Finally I have to mention the article about Wenger and his points target. You made out like Wenger said if they get 85 points they will win the league and then stated how often that wouldn’t be the case. You also implied that was the points target that he had set his team. The article however shows he clearly meant ‘if we get 10 more points that will be an improvement and we’ll be there or thereabouts’. Huge misrepresentation especially when English isn’t his first language and he was clearly using a PFM phrase. You guys slaughter people in Mediawatch for less, just saying. On a more positive note I can’t wait to receive my copy of the Portrait Of An Icon book. It’s my favourite feature (has regularly brought me close to tears) and it’s also a fantastic cause.
Darren, Swansea (Way too long to get published but whatever)
Conclusions on the Euro 2017 final
…Let’s talk about the football! 16 Conclusions/points/whatever style.
Denmark’s 4-4-2 was a classic two banks of four job, using the pace and trickery of Nadim and Harder on the break. It was very important that the Danes score first as the Dutch then had to start chasing the game, and it allowed for the attacking play to flow a bit more. A stunned Dutch side clearly weren’t expecting it as Denmark took the game to them from the kick off and exploited a lack of organisation to win a penalty after some clumsy defending from Van Es. Nadia Nadim’s penalty was the epitome of clinical and set the game off to a exhilarating start.
In fact, the Dutch seemed to adopt tackling that can only be described as robust. Van Es and Groenen in particular were on a mission to channel the finest Nigel de Jong as they sought to try and bully the Danes with the support of the home crowd. Denmark though, refused to be intimidated and responded in kind.
Holland were playing a 4-3-3 with an asymmetric attacking trident. The plan in the first half at least was to press aggressively in the midfield zone and release Van de Sanden on the right. She would then pick out Miedema and Martens, who had licence to drift around and create overloads. This was exemplified in different ways for their first two goals. The first came when they won the ball in their half and Groenen immediately found Van de Sanden down the right. The winger was simply too fast and skilful for Sandvej all night, and this time gave Miedema an easy job for the equaliser. Their second goal came after a patient spell of possession on the right flank culminating with Lieke Martens collecting the ball centrally, making space with some skill, and then arrowing a shot into the bottom corner.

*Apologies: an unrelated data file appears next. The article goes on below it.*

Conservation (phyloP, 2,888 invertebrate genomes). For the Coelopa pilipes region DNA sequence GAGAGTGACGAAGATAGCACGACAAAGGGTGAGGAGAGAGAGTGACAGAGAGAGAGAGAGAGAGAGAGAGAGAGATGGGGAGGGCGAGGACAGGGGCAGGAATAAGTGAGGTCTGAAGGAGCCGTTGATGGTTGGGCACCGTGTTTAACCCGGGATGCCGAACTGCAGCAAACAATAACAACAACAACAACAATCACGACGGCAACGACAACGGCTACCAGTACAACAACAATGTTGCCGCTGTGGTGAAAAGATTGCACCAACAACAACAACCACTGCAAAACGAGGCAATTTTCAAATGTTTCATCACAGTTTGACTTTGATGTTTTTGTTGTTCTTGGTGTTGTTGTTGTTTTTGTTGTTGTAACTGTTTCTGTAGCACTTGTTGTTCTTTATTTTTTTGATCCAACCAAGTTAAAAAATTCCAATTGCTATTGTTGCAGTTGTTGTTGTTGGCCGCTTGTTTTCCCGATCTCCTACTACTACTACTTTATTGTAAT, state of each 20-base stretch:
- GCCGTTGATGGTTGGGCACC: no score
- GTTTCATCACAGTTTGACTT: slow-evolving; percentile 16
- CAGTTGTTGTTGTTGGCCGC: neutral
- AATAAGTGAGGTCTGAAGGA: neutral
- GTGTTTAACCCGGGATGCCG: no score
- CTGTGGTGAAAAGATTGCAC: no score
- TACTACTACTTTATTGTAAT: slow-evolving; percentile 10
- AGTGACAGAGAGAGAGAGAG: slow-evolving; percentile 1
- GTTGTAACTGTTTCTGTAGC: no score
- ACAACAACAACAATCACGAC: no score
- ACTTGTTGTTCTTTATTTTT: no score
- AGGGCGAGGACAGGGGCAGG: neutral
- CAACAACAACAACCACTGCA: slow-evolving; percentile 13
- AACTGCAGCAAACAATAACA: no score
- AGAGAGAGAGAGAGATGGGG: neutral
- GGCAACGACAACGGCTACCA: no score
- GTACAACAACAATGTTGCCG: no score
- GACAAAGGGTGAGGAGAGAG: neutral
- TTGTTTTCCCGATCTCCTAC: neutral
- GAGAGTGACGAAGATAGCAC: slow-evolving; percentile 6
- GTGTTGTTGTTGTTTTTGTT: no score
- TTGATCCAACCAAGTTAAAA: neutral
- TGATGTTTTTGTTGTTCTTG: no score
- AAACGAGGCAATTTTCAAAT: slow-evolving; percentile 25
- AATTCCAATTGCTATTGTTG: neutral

For a match with with some ferocious challenges, the football on display was sumptuous. Both teams were not shrinking from the physicality of the contest and fierce, successful tackles were exchanged all over the pitch. While defences were generally well organised, the technical quality on the ball meant they were constantly probed. Holland in particular had some spells of percussive, one-touch passing and movement that was mesmerising to watch.
How accurate was the finishing though? Five goals were placed into the corner of the net. Pernille Harder’s solo goal was a wonderfully disguised finish, after a lightning counter attack. Spitse’s free kick may have lacked pace but when your shooting is that precise there’s not a lot goalkeepers can do.
Finally, Miedema showed that Harder wasn’t necessarily better, faster or stronger by producing her own stunning goal from the other side. The Danes were caught upfield and had no energy to get back; the victory on penalties against Austria had come at a cost, and they could not keep up in the final quarter, when a rampant Dutch were playing tricks and entertaining the crowd. That two Danish players ended the match on crutches says it all and it is a testament to their fitness and skill that they managed to give a good fight until the 70th minute.
That said, Holland were deserving victors. Dekker and Van de Gragt were superb throughout a tournament in which the Oranje only conceded three times. That they did while providing such scintillating attacking play is all the more impressive and Sarina Wiegman deserves the utmost kudos for constructing such a unit despite only being in charge since December. It will be really interesting to see how this team does in France 2019!